5. Sidney Lumet (The Wiz)

When Lumet was recently honored with a retrospective at NYC’s Film Forum, The Wiz wasn’t included, likely because it’s considered a blemish on the director’s resume. But despite its few creepy sequences and some script problems courtesy of Joel Schumacher, the musical is a fantastic spectacle of imaginative production design, with its interesting employment of live, landmark locations. MJ’s studied performance as the Scarecrow was actually the best-reviewed element of the movie, so much that it’s surprising he didn’t appear in more feature films over the next few years, let alone the rest of his life.

4. Mark Romanek (Scream)

Mark Romanek still has yet to prove himself a great feature filmmaker. His second movie, One Hour Photo, was pretty good, but his best and most interesting work is still in the medium of music video. Throughout the 1990s he was one of the few filmmakers who truly seemed to be an auteur in the format and deserving of the directorial acknowledgements that began to show up in video credits on MTV. For Scream, Romanek was given the rare task of conceptualizing a video for MJ, who normally came up with ideas himself. The result was a black and white, anime-influenced sci-fi narrative with gorgeous art direction. It also cost $7 million, breaking the record for most expensive music video ever made. Considering the spot is not longer than five minutes, the budget is even more remarkable, but it was a huge critical success for MJ, and it won numerous awards.

3. Martin Scorsese (Bad)

After making Captain EO, MJ apparently had to go and make a music video longer than 17 minutes (the full-length Bad is 18 min.). He also went with another important Italian-American filmmaker, Martin Scorsese (Taxi Driver), and enlisted novelist Richard Price (The Wanderers; Clockers) to write a script for the short. In a way, the dancing gang stuff was a little too Beat It, and MJ comes off even less tough than he had four years earlier, but the short film that precedes the song is arguably the best directed of any of MJ’s narrative videos, even if it’s maybe not the most iconic. Whether intentionally or not, Scorsese and MJ’s use of Brooklyn’s Hoyt-Schermerhorn subway station is a nice recall of a certain creepy scene from The Wiz.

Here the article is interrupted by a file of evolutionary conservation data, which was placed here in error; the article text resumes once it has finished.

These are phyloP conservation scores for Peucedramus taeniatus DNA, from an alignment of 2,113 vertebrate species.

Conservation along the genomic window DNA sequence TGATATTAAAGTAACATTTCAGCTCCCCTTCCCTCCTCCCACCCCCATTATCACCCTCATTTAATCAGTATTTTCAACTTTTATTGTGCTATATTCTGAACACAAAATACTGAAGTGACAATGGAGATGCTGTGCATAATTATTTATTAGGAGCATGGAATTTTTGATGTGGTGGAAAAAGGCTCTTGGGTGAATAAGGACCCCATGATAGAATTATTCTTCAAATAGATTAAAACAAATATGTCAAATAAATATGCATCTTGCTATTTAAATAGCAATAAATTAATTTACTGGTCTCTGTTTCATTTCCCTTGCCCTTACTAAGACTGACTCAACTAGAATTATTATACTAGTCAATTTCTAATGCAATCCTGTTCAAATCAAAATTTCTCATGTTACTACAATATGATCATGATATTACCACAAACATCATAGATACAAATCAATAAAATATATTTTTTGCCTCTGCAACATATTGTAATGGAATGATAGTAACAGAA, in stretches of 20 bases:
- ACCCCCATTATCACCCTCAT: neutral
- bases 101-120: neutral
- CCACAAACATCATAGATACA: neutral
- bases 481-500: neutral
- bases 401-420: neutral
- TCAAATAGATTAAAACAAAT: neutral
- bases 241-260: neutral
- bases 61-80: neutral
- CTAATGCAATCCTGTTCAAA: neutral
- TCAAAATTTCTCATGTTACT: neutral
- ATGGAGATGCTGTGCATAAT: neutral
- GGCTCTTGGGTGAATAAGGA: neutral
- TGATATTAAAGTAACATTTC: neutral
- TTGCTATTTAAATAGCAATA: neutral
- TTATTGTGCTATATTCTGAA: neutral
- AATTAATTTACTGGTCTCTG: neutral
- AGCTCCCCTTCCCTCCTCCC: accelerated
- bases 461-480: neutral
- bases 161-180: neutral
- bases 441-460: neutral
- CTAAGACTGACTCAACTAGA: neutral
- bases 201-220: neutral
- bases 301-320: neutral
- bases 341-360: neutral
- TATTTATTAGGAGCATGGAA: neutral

2. John Landis (Thriller; Black or White)

If Thriller isn’t the most famous and significant music video of all time, we don’t know what is. At an original running time of 13 minutes and a then-record-breaking cost of $500,000, the spot pretty much defined the extent to which music videos could be considered relative to cinema by existing as short films rather than simply marketing tools. Again, choreographer Michael Peters deserves a lot of credit, but obviously this video would be less memorable if not for Landis, whose An American Werewolf in London was clearly an influence on MJ’s decision to hire the director. Landis would end up working with MJ again almost a decade later on the highly controversial yet nearly as famous video for the song Black or White.

1. Spike Lee (They Don’t Care About Us)

Spike Lee (Do the Right Thing) was the one who came to MJ with the request to make the music video for They Don’t Care About Us, a sort of protest song off the HIStory album. The duo went to the slums of Rio de Janeiro, where they enlisted the cultural group Olodum to participate in the filming of the video, which was controversial in Brazil for the possibility that it would hurt Rio’s image. Lee and MJ ended up collaborating on a second music video for They Don’t Care About Us, which is set in a prison but is also more of a montage-type spot, involving footage of global injustices. Although very different in tone and style, both videos are equally what you would expect from Lee, who is known for creating awareness of issues affecting marginalized peoples. He and MJ were a perfect fit.